It drives me mental when I get out all the baking gear, the ingredients, you follow a recipe to a tee, and all you can see before your eyes is a melted pile of cookie mess creeping out of the oven. What on earth went wrong? Then you decide to make it again, cause hey, you’ve already got the stuff out, the kitchen’s a mess and the kids are keen to beat the eggs all over the walls again. And bingo, it happens again! You want to ring the celebrity chef, cookbook author, food blogger, your mum, your mate, whoever and grrrowl. Would love to hear your stories of things that went wrong in your kitchen, but most importantly how you rectified it. These questions are from some of the disasters that have happened in my kitchen, and hopefully some of the answers.
1. Why do biscuits/ cookies melt/ spread in the oven?
If your cookies or biscuits are overly flat and thin and you followed all directions, begin your next batch with a cool baking sheet making sure that it’s not over-greased. Too much sugar can also increase spread. As a rule, Caster Sugar reduces spread; White Sugar increases spread.
SOURCE: CHELSEA SUGAR
2. Why do some cakes not rise?
Even when the recipe lists all the ingredients in their correct proportions, it’s easy to make mistakes while measuring. Professionals usually measure and set out all their ingredients before starting to minimize the risk of errors. Measure carefully in good-quality measuring cups and spoons, following the recipe’s guidance if it gives you specific instructions. Your grandmother may have just estimated ingredient quantities by eye, but you probably don’t have her experience. A large number of cake failures are due to poor measuring. This is why professional recipes are generally measured in weight, which allows for better accuracy.
Not creaming your butter and sugar long enough can make your cake dense, by not incorporating enough air into the butter. Too little liquid in the batter makes it dense and heavy, as does too much flour. If your baking powder is old, or if you don’t use enough, there may not be enough leavening to rise the cake. If you’re making a sponge cake, even a small amount of oil or yolk in the whites keeps them from foaming as they should. You also need to fold the whites gently into the batter to avoid losing the air.
Problems in Baking
If your cake fails to rise adequately and sets with a crater in the middle, your oven may not have been hot enough. Check it periodically with an oven thermometer to be sure it’s accurate. A sudden vibration can make your cake fall if it has risen but not yet become firm. If you’re baking a sponge cake or angel food cake, it’si mportant not to grease the sides of the pan. Your cake needs to cling to the sides. Otherwise it won’t be able to support its own weight until the baking is finished.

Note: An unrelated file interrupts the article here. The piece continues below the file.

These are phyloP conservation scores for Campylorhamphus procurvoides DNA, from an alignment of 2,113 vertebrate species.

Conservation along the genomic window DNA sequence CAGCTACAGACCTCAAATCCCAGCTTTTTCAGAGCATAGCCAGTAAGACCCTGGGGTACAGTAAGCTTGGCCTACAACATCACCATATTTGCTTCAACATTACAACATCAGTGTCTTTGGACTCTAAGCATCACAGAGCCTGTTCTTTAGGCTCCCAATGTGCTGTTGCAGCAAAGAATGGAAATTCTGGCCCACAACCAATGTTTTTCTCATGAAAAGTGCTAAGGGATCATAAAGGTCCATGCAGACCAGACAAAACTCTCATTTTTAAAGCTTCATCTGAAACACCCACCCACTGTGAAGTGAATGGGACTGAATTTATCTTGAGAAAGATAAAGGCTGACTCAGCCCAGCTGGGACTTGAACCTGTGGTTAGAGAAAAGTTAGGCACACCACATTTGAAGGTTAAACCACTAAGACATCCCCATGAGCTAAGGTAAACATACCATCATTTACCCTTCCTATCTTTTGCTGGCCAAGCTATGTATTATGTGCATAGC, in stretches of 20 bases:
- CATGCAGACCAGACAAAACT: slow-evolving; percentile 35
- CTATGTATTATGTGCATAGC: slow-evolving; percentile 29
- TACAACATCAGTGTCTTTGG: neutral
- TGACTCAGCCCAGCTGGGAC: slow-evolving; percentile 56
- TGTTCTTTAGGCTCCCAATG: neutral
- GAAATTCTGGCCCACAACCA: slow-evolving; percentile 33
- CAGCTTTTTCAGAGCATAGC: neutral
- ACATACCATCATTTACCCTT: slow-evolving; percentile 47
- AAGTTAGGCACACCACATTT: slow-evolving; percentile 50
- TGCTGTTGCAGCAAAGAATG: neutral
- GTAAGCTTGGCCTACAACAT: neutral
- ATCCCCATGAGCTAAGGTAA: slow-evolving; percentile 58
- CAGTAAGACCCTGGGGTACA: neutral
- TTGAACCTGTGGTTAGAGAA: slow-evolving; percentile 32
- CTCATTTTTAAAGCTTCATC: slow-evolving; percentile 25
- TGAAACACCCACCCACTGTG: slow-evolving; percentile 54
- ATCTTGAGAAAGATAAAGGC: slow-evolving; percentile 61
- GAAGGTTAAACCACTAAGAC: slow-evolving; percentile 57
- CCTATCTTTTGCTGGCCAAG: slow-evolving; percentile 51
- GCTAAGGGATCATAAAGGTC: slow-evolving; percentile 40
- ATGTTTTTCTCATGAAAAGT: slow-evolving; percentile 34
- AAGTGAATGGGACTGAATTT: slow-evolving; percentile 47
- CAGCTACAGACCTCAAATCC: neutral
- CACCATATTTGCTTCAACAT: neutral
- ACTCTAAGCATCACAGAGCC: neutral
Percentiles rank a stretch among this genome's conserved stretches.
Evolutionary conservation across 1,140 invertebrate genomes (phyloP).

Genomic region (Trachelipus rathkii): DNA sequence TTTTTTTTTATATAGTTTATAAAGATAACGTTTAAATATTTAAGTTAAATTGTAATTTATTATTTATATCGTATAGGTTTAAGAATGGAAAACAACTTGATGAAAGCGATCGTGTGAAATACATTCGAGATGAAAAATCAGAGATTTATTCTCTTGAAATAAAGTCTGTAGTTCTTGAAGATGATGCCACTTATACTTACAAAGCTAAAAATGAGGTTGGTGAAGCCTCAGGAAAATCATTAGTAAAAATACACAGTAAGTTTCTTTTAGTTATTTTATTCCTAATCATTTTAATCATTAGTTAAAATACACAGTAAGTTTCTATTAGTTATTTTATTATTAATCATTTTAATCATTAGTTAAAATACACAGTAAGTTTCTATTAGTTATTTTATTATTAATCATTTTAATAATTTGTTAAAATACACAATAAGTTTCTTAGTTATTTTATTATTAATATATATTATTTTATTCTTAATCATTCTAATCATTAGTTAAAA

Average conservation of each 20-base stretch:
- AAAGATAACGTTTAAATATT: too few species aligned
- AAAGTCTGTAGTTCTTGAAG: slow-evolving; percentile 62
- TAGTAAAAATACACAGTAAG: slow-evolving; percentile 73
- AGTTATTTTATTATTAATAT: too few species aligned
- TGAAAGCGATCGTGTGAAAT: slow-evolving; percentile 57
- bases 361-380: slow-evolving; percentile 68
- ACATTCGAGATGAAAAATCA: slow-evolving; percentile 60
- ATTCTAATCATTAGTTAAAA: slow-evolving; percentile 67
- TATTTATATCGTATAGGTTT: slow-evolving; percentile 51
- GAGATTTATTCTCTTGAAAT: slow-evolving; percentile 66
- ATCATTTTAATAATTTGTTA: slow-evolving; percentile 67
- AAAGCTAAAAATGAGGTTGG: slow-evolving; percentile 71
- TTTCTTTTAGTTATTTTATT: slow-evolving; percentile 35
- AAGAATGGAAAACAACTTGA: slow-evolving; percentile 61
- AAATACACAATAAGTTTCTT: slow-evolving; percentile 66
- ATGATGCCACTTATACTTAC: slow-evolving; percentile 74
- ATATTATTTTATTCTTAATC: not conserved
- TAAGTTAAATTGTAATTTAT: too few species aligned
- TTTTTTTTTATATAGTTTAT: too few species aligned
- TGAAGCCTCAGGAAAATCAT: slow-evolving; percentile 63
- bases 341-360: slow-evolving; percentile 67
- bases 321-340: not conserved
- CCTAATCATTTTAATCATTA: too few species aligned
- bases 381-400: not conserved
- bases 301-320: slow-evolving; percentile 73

3. Why are my muffins rock hard?
Over-stirring the batter is a common cause for dry, hard muffins. You should mix the batter until the dry ingredients are just moistened. Do not worry about getting the lumps out. Fifteen to 20 stirring strokes with a wooden spoon should be plenty. Never use an electric mixer.
Not Enough Baking Powder
If a recipe does not include enough baking powder, your muffins will have a poor texture. Baking powder reacts with other chemicals in the batter, causing air bubbles to form during the baking process. Without these bubbles, your muffins will turn out very dense and tough. Most recipes typically call for two to three teaspoons of baking powder.
Too Much Egg
If a recipe includes too much egg, the muffins will come out dry and rubbery. If this is happening, try reducing the amount of egg in your recipe or find a new one. Most recipes call for only one egg.
If you bake muffins for too long or at too high a temperature, they will become rubbery and tough. This is particularly true if you are using a dark, non-stick pan, since these absorb heat better than other types of cookware. When baking muffins, use a shiny, greased pan and monitor them closely while they are in the oven.
4. Why did my cake split?
Cake has cracked on the top – the oven temperature is too high causing the outside of the cake to cook faster than the inside. Tip: your oven might be actually running hotter than is indicated. You can check it out by buying an inexpensive oven thermometer.
SOURCE: CHELSEA SUGAR
5. Why is my icing/ frosting so runny? Can I fix it?
Recently Vanessa and I did a shoot for a Creme Fraiche and Walnut Bundt cake and we must have made so many cakes and spread the icing on wanting the result to be thick and drippy and gorgeous but instead we achieved watery and insipid so in the end the cake was left un-iced, only dusted with icing sugar – it was a disaster that proved a wise choice, the cake was much better without. However we struggled to figure out what went wrong, and it made us nervous when approaching a cake again. Here lies the answer.
Solution: Fret not, the fix here is easier than you think. More likely than not, the frosting either doesn’t have enough confectioner’s sugar in it, or contains too much liquid. Gilletz suggests adding more confectioner’s sugar until the desired texture is achieved. “For chocolate frosting, try adding a spoonful or two of cocoa. You [can] also try refrigerating or freezing the frosting to thicken it up.” Also note that if your kitchen is very warm, it’s possible that the butter or fat may have softened too much, leading to a more watery frosting than you wanted.